Worksheets serve as the cornerstone of a curated, delightful search experience in ThoughtSpot. Worksheets allow ThoughtSpot developers to set contextual guardrails on your data model and create datasets that can be tailored to the needs of multiple audiences. As your ThoughtSpot user base grows, the number of worksheets you create will grow with it. Here are best practices and some common mistakes to avoid so your worksheet strategy can scale with your company-wide adoption of search analytics.
For those of you who are new to ThoughtSpot, we should first define a worksheet in less conceptual terms. A worksheet is a logical view that is built off of tables that are related in ThoughtSpot and uses a subset of the columns available in your data model to answer specific business questions that your users may have and make it presentable and friendly to business users.
In worksheets you can do the following:
Even though ThoughtSpot makes it easy to roll up your sleeves and build powerful data products within seconds, you still need to first understand the “Why?” behind what you are building and what it will service.
Worksheets should sit one-to-one with a group of users who are going to be consuming similar metrics and searching for different cuts, mixtures and flavors of those metrics. For a successful ThoughtSpot launch, you need to ask the following questions of your users:
By answering these questions, you can create a blueprint for your worksheet that will guide you through the initial design process.
Regardless of your user base, we recommend starting simple with your worksheet design by starting off with the fields that are required for minimum user acceptance and any additions that can be made to improve on the current status quo.
By limiting the fields to only those that are necessary to users, you can create speed to value by focusing on creating a frictionless, optimized search experience that users will trust and quickly comprehend. Once users become familiar with the first iteration, you can then begin to ask, “What next? What questions are you not able to answer?”
If you’re overwhelmed with the number of fields in your data model, we recommend starting by excluding any of the following field types:
Your worksheet drives the first experience users will have with ThoughtSpot, so it’s important to make sure the purpose, field names, formatting and use cases for your worksheet are clear and concise for users.
Trust starts with ensuring that data columns are correctly named and familiar to end users. In many cases, consumers will not be familiar with the name of their metric in a database and will be more familiar with a calculated field or alias for this field.
For example, if you had dimensions named PRODUCTCATEGORY, PRODUCTSUBCAT, PRODUCTMODELNAME in your Snowflake database, users would probably expect these to be named “Product Category,” “Product Subcategory” and “Model Name” respectively. Updating these field names in your worksheet will make it easier for end users to search.
Some data fields may go by multiple names in your organization. Sometimes, legacy data fields or metrics can be renamed over time and some folks will still default to the older or newer name of that field. ThoughtSpot synonyms can now be generated via GPT using ThoughtSpot Sage, or defined manually.
For instance, if you have a field that shows Profitability, some groups may refer to this field as “Profit,” though some folks who have access to this worksheet from the Finance team may refer to it colloquially as “Gross Profit” or “Gross Margin.” With synonyms, you can easily assign multiple keywords to the same data field so that users can consume the data using their preferred terminology.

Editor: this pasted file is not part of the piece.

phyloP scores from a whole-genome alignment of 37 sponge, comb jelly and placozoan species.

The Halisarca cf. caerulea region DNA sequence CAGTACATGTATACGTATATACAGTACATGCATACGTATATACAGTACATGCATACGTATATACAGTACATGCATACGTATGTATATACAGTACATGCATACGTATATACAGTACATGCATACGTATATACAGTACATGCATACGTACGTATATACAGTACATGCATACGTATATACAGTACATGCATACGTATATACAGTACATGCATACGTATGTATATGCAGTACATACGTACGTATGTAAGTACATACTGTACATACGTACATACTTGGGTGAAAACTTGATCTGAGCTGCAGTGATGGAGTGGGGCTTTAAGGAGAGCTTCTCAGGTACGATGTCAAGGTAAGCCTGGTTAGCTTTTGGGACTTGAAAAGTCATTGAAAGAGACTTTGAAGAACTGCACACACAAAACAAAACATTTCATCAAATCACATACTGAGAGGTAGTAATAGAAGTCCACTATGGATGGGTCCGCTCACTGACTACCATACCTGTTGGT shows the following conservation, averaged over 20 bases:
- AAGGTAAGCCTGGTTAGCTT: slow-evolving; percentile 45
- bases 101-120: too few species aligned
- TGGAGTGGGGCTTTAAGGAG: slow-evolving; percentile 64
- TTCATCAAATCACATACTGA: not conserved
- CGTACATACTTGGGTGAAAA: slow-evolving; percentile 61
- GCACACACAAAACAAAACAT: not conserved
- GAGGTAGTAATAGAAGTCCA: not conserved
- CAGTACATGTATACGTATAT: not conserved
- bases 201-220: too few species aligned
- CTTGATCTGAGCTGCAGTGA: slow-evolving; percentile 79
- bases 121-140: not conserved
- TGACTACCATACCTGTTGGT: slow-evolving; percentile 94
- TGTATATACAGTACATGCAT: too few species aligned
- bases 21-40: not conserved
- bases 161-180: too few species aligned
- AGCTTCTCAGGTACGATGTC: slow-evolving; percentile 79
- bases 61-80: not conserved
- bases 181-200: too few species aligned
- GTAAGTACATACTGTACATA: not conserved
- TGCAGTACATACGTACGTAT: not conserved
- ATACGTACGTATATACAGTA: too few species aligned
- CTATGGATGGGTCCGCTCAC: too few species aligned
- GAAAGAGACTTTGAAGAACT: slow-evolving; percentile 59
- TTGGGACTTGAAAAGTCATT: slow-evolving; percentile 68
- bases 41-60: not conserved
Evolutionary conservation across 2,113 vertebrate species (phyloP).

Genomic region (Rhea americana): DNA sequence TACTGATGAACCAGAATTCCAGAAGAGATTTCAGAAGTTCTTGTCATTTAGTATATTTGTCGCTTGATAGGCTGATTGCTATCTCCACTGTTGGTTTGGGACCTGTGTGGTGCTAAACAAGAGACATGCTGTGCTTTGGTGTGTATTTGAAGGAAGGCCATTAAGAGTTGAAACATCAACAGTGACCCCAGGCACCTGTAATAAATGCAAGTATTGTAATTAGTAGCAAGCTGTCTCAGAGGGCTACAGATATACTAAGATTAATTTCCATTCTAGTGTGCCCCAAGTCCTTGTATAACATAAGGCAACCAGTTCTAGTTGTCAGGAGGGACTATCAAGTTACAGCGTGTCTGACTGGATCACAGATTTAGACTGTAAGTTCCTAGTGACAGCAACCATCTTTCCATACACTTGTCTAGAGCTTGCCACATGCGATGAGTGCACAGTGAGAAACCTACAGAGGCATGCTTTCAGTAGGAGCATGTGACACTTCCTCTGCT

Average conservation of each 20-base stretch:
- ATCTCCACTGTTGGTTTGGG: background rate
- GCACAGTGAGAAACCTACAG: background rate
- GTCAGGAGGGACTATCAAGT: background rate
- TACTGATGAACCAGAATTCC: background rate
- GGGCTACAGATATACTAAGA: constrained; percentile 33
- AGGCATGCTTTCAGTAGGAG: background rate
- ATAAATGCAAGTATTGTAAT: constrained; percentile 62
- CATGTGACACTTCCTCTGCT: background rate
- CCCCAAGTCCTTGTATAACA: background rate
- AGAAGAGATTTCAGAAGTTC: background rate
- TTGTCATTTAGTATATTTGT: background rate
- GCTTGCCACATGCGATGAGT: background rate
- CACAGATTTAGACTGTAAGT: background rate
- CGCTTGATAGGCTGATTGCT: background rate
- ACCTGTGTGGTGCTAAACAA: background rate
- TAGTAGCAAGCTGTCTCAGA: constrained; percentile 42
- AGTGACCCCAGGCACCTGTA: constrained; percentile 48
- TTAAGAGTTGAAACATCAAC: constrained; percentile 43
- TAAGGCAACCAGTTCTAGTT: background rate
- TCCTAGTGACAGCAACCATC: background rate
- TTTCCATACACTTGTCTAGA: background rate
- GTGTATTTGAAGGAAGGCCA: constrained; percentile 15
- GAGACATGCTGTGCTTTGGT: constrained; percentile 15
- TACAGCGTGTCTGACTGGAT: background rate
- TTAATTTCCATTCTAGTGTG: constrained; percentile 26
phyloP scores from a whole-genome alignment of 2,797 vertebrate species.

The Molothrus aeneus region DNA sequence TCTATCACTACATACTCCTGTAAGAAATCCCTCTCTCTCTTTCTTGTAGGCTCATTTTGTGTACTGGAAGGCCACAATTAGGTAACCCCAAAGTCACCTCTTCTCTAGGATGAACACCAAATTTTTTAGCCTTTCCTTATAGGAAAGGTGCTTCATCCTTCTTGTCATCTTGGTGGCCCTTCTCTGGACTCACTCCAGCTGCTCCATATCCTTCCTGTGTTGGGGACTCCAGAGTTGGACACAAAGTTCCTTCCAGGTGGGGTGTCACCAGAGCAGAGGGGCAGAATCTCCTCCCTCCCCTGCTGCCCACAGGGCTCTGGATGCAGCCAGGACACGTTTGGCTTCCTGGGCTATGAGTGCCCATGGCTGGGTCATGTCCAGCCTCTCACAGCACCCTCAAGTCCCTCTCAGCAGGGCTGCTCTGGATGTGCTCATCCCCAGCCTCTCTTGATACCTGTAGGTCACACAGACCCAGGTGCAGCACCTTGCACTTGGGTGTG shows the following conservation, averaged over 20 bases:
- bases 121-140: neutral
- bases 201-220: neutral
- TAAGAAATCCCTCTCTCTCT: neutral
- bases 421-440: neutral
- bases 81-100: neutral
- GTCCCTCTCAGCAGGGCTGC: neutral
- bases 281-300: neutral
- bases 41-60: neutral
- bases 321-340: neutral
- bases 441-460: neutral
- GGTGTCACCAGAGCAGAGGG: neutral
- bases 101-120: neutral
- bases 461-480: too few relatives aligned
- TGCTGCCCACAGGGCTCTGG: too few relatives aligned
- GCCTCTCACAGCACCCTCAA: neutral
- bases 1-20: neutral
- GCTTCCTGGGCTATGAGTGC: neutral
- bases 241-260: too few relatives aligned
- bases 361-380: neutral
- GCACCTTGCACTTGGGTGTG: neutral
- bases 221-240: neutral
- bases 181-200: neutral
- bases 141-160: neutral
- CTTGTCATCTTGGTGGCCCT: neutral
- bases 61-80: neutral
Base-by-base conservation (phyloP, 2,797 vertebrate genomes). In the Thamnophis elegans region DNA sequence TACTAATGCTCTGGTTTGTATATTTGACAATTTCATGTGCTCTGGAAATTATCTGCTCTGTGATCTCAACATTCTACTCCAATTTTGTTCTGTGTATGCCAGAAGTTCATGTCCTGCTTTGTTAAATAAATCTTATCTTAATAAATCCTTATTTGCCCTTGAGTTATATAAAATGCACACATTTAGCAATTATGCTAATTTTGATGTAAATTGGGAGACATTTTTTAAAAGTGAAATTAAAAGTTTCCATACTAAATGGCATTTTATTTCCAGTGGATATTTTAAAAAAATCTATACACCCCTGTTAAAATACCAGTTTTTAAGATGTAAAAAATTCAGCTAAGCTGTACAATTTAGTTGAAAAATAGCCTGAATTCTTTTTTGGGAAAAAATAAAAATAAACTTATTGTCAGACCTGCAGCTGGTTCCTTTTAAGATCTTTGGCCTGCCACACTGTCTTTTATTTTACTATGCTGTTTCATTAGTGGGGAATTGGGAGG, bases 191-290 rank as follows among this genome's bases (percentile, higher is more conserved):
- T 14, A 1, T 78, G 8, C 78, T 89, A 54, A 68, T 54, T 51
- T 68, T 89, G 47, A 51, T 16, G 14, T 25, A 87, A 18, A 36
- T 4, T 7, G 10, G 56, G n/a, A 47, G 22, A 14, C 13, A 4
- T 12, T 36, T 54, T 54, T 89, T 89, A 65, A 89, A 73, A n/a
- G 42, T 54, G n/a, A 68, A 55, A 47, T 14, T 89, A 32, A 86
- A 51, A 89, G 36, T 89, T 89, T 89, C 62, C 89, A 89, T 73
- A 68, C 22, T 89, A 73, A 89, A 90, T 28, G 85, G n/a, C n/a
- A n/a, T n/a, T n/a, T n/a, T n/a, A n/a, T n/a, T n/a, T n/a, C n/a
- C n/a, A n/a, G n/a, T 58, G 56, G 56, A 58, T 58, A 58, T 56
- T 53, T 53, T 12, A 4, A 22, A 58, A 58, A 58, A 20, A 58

Titles and Descriptions
Titles and descriptions should be aligned with the intent and use cases that put that worksheet into existence. For example, if you have a worksheet that contains revenue performance across customers and regions that is meant for merchandising teams, instead of “Revenue Worksheet,” consider using “Merchandising – Sales & Profitability by Product.” This title not only describes the data in the worksheet, but also provides context for how it can be used and the intended audience.
In worksheets, you can set the index type and priority for each field. For your most popular and commonly used fields, set a higher index value. This will index the field and its values to make the search experience more seamless for users of this dimension in the search experience.
ThoughtSpot formulas can be created at the worksheet, view or answer level. When interviewing your users and understanding what formulas they will need to make the worksheet useful, place all of those formulas in the worksheet instead of individual answers on a liveboard. This will establish trust with your users and reduce the possibility of work duplication and inconsistency between metrics.
Parameters should also be kept close to the worksheet, as they are commonly used with formulas.
By starting small with your worksheet, you can then take some additional steps to understand your users, what data they are consuming most frequently and where you can make proactive improvements to create a delightful search experience.
By monitoring your usage statistics and performance tracking in ThoughtSpot, you can see exactly which users may be struggling in their search experience and which data tables are being queried most consistently.
Using the “Top Viewers” reports in ThoughtSpot and the “Detailed Stats” table in the Usage Statistics module, you can easily target user groups for interviews and see which worksheets and tables are seeing the most adoption and creating the most stickiness over time.
At InterWorks, we have a crew of ThoughtSpot experts who can design worksheets and data strategies for your organization for sticky, best-in-class consumer experiences. Drop us a line if you have questions about developing your Search Model for ThoughtSpot!